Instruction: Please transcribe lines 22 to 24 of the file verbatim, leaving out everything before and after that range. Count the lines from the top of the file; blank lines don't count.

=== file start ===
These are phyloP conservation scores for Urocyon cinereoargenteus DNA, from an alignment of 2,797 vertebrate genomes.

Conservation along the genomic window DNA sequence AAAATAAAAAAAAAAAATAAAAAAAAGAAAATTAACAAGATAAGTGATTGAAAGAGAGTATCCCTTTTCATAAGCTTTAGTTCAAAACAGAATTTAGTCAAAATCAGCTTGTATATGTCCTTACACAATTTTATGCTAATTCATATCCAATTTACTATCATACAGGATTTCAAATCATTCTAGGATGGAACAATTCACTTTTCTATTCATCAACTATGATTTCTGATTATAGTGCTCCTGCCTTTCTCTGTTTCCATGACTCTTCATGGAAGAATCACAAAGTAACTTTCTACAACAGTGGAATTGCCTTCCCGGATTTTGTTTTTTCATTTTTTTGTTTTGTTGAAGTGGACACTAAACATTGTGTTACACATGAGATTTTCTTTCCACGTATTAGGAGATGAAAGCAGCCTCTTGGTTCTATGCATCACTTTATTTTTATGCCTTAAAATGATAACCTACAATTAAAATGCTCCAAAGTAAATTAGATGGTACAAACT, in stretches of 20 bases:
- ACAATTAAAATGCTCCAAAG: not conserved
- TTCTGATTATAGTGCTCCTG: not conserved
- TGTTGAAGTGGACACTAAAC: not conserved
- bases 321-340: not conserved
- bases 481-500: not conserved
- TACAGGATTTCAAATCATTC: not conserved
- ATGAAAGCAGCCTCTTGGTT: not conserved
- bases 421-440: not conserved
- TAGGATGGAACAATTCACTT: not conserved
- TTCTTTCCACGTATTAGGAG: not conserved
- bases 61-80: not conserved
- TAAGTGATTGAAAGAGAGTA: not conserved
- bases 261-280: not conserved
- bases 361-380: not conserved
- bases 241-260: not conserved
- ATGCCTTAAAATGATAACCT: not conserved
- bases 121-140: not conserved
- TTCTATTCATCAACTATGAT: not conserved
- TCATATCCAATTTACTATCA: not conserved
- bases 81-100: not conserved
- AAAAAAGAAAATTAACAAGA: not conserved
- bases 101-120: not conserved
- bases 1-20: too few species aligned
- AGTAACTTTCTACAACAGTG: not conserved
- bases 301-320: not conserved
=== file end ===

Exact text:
- bases 81-100: not conserved
- AAAAAAGAAAATTAACAAGA: not conserved
- bases 101-120: not conserved